Notes on corporate ethnography


I have been reading a lot on corporate enthnography and what it means for new product devleopment and so on. And I have zealously saved and guarded the links, meaning to write about them somewhere. And this morning, this quote I came across on Abinandan’s blog prompted me to immediate action – Ethnography [has] escaped from academia, where it had been held hostage [attributed to Michigan State University’s dean of social science, says Abi]

Here is an interesting post by Denise Carter (who is now on the excellent antropologi blog as a guest blogger) on how Intel – who was among the first companies to bring ethnography out of the closet, so to say, uses ethnography. [As an aside, Intels’ Dr. Genevieve Bell and Tony Salvador’s work in the ethnography-meets-business space is insightful and worth following, not merely for the research methods, but also the way resaerch findings keep getting translated into product ideas]:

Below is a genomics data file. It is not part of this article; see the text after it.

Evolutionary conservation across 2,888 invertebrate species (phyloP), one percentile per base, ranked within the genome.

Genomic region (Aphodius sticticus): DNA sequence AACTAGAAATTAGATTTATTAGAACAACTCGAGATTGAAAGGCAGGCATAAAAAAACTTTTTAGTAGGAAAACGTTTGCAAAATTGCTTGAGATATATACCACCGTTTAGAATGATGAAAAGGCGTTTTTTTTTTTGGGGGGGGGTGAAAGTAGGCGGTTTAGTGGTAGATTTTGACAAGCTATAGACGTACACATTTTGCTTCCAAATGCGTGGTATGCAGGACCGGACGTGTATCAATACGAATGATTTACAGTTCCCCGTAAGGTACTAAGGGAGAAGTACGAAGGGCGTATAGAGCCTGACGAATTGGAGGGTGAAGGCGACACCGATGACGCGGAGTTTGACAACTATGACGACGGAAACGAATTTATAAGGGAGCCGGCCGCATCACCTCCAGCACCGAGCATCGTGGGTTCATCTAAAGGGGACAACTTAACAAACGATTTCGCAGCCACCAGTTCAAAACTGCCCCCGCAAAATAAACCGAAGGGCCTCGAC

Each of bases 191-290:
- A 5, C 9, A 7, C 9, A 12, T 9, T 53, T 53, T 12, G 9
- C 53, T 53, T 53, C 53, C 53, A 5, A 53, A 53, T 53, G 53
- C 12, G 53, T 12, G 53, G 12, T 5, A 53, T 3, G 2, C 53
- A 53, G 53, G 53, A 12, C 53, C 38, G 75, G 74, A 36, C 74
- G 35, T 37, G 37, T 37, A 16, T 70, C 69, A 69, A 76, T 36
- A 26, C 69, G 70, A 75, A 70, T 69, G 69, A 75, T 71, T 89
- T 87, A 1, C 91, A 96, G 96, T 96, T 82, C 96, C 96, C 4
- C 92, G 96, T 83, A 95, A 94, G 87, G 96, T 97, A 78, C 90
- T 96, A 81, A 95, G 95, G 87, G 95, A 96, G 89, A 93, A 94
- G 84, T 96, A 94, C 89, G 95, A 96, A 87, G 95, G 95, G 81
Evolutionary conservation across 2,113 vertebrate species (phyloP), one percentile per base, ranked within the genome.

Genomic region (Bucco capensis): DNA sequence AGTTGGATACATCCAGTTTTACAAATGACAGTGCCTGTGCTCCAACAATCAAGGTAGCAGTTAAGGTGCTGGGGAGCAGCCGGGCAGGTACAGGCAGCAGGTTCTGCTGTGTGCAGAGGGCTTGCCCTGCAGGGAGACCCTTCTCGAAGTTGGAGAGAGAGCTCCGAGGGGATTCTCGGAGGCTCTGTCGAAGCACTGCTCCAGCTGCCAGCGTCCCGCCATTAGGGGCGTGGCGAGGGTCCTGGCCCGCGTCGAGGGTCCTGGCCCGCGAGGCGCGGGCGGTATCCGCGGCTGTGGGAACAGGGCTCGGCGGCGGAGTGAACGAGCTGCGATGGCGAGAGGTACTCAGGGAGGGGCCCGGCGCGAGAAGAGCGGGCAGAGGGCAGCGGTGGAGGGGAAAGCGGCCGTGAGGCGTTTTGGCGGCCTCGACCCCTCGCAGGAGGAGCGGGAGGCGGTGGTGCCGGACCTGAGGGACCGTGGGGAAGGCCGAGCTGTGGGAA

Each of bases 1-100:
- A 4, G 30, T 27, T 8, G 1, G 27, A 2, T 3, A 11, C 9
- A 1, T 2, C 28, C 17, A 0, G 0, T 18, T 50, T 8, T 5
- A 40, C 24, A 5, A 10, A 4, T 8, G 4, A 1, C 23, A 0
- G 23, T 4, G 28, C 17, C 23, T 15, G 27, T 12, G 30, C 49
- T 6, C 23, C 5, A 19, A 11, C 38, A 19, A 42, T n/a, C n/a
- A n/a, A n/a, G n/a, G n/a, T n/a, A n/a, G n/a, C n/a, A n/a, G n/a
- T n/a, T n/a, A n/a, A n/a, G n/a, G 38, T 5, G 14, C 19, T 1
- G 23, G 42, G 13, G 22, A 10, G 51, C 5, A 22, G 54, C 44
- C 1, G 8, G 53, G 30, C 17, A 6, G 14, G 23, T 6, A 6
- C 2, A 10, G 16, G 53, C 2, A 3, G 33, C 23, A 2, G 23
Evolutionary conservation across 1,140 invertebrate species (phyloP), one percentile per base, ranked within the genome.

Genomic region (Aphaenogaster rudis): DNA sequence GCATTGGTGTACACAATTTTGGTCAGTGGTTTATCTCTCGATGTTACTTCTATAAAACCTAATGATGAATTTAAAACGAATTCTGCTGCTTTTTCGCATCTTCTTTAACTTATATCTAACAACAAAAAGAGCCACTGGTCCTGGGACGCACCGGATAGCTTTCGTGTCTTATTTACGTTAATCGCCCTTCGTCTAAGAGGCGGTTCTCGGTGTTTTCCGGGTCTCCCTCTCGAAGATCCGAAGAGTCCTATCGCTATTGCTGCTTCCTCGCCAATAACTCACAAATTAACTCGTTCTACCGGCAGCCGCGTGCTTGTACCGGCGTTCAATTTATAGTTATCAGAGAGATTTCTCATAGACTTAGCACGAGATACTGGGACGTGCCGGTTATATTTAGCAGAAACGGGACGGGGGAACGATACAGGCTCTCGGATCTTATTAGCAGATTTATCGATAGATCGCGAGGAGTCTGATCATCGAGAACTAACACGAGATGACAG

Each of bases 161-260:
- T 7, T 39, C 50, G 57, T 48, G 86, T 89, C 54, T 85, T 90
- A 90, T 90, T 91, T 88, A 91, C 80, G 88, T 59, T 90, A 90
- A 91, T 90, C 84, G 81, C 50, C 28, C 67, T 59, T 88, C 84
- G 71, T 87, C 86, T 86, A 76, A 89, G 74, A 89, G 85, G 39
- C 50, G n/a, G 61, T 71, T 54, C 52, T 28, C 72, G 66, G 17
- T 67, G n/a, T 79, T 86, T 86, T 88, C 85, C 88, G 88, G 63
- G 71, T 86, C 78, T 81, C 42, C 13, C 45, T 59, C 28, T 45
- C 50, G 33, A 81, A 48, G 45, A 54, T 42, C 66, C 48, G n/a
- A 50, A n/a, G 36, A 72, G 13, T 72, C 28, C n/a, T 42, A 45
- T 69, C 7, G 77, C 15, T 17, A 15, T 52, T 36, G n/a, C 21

In a long ago article from December 2001 Bus Ride to the Future An Intel employee, Doctor Bell (one of a group of psychologists, anthropologists and social scientists working for Intel on a new form of industry research called ethnography) explained how: “Our job is to find new uses for technology by spending time with people in their daily lives,” she said. “Being on a bus is a part of people’s daily life; it’s part of what it means to be urban in London.” – personally, I think the charm of ethnography is not just about developing new technology or inventing new uses for existing ones, but also discovering new (for the business) ways in which customers are already using your product or technology.

If you are interested in ethnography and how companies are using the method today (and how it should ideally be used too!), do read Grant McCracken’s excellent post Ethnography at the MSI meetings.


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